“I dreaded it in the beginning, mainly because I didn’t want to miss school but also because I didn’t want to do any of the exercises,” recalls Kimberly. “But it was such a great atmosphere at the hospital and so welcoming, and I got to know my physical therapist really well. I started to realize how much the exercises were helping me and how it made my muscles stronger.”

Six months of squats, crunches and working with resistance bands made the pain eventually dissipate.

Kimberly with Medal
Kimberly celebrates in Santa Monica after finishing the 2019 LA Marathon.

‘It’s my catharsis’

Back at school, Kimberly was listening to announcements over the PA system when she heard one that mentioned a local running club called Students Run LA. She went to a meeting a few days later with her mind set on doing the L.A. Marathon that year. But the first run with the group didn’t quite go as planned.

“It took me 25 minutes to complete two miles, and I felt so slow compared to the other runners. I came home and told my parents, ‘I’m not doing this anymore. I’m done with it,’” she says. “But then I thought about it: I’m not a quitter. I don’t want to give up on this. I’ll stick it out one more day and if I don’t like it, then at least I tried.”

Four years later, Kimberly is now the president of Students Run LA and the captain of her school’s running team.

“I fell in love with running because of how it allows me to let some stress out. When you’re running, you can’t think of all the assignments you need to do or the tests you need to study for. You just focus on your pace,” she says. “It’s my catharsis.”

In 2019, Kimberly ran her first marathon. At mile 20 she “hit the wall,” a phrase runners use when fatigue overwhelms the body and the muscles feel depleted. She started to hear her coach’s voice, encouraging her to keep going no matter what. Then she saw the bright L.A. Marathon banner. Kimberly shuffled through her phone to put on her favorite song—High Hopes by Panic! At the Disco—cranked up the volume on her headphones and dashed toward the finish line where her family was waiting.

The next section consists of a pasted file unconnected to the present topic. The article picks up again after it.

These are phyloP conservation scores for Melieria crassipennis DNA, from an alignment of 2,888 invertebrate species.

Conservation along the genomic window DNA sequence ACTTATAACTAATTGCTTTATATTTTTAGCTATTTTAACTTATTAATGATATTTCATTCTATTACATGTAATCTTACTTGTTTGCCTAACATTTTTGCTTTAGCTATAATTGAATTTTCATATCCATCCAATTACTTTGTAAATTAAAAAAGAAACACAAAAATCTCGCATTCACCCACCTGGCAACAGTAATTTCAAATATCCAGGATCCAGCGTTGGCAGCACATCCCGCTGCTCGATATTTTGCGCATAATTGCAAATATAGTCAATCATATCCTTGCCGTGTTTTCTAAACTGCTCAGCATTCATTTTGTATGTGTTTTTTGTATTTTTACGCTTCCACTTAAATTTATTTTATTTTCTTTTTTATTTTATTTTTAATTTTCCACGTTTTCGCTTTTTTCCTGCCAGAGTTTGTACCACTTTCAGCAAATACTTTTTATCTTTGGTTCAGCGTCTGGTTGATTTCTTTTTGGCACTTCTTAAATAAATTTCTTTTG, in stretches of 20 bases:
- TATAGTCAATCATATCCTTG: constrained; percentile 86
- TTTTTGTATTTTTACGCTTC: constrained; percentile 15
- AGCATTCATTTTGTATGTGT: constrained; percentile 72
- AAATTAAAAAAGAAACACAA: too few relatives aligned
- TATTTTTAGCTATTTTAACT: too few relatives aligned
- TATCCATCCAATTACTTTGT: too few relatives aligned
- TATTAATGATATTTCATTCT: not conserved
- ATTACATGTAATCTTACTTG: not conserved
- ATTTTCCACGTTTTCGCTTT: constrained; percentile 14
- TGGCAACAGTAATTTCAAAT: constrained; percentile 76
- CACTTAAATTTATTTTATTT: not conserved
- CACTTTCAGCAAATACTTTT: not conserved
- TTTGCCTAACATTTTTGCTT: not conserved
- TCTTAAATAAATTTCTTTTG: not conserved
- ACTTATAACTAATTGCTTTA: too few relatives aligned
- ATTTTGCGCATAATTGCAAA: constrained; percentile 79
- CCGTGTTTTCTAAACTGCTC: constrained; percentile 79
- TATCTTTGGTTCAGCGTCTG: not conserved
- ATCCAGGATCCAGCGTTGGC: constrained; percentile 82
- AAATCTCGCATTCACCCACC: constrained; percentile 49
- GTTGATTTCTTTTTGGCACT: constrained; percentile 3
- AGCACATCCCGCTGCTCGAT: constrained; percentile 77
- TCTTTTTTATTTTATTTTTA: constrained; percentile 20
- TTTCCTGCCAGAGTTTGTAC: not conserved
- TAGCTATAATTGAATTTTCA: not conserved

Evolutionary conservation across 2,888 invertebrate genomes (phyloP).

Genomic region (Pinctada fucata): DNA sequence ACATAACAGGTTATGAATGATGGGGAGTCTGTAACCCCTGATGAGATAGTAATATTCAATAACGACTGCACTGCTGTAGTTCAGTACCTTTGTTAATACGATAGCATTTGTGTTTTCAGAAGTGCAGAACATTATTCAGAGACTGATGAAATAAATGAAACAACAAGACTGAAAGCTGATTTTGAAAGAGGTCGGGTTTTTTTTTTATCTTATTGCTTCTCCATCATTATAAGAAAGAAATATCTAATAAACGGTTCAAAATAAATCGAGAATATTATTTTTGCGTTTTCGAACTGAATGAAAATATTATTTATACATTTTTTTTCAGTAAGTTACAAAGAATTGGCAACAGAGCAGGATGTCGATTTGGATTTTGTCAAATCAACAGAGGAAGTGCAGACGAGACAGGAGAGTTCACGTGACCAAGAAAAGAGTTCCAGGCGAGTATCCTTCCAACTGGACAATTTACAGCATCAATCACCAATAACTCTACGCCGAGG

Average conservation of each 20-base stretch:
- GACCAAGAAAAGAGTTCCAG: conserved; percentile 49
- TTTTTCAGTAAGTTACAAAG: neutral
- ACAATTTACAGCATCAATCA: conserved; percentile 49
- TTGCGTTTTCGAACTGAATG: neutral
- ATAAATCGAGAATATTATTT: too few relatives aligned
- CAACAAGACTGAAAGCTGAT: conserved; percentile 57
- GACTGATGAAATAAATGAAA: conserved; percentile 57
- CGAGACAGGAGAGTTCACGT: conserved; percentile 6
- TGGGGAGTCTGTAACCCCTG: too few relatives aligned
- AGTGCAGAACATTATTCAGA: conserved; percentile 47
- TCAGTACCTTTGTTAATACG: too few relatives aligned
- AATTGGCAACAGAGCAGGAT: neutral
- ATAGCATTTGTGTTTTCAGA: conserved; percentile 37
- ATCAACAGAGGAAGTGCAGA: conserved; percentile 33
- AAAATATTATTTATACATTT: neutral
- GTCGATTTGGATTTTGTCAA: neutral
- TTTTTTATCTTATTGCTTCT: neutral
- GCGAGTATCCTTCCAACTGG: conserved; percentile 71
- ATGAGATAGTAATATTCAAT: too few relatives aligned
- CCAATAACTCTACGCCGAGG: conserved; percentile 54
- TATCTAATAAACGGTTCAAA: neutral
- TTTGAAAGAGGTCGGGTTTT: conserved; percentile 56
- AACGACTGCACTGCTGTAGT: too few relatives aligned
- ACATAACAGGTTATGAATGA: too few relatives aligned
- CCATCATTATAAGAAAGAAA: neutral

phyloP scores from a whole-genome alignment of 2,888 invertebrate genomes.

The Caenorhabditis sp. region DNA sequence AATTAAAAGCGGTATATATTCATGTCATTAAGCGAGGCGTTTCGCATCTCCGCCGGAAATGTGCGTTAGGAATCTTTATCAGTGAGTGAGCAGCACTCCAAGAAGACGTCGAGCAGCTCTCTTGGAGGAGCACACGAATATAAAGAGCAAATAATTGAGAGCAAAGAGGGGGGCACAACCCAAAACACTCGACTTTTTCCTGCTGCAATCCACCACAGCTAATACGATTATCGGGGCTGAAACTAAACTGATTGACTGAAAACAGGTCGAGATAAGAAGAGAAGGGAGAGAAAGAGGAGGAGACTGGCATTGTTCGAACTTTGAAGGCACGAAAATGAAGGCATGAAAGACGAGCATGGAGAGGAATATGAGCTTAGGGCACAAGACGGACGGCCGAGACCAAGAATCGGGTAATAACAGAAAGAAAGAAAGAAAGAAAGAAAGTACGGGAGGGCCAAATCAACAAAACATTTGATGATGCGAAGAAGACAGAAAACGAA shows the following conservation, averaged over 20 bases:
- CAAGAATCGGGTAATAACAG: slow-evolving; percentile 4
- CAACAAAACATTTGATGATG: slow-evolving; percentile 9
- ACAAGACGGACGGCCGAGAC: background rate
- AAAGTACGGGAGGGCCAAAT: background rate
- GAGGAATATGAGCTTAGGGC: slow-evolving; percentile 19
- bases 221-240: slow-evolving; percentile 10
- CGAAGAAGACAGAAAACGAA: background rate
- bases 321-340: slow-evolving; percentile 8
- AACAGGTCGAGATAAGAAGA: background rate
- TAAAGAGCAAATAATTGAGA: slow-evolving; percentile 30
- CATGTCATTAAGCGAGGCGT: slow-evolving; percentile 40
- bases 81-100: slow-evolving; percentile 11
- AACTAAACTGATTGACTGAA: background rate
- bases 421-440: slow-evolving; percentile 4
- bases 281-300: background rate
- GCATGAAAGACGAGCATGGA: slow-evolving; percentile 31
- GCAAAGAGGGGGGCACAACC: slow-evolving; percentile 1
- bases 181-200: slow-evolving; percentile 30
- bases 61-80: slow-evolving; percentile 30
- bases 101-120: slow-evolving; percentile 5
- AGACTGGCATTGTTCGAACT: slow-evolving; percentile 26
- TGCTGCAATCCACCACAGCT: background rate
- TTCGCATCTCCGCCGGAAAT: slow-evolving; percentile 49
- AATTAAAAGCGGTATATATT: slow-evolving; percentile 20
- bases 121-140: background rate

“I was in tears by the time I saw my parents,” she says. “The irony is that despite my body being in so much pain at the end of the race, the one part that wasn’t hurting was my hip.”

Glad and grateful

Kimberly, now 17, has since completed the L.A. Marathon three more times, and has no plans to stop. She’s eyeing the Rome Marathon, which is part of an even bigger goal: to live and work in Italy once she graduates college. In the meantime, she has committed to USC where she plans to major in pharmacology and Italian studies, while minoring in Latin.

Because of her hip’s anatomy, Kimberly will likely need to have a hip replacement at some point. But the hope is that by maintaining her physical therapy regimen at home, she can buy some time and stave off surgery until she’s much older. As Dr. Goldstein explains, “It’s ideal to have that when you’re 60 or 70 so you only need to do it once in your life,” versus having it done as a teen, which guarantees multiple additional surgeries.

Kimberly credits the surgeon who treated her as a baby, her physical therapist and Dr. Goldstein for giving her the chance to lead a healthy, active life.

“If it weren’t for them, I would never have thought about doing a marathon because it wouldn’t have been possible,” she says. “I’m just so glad and grateful that my parents chose this hospital.”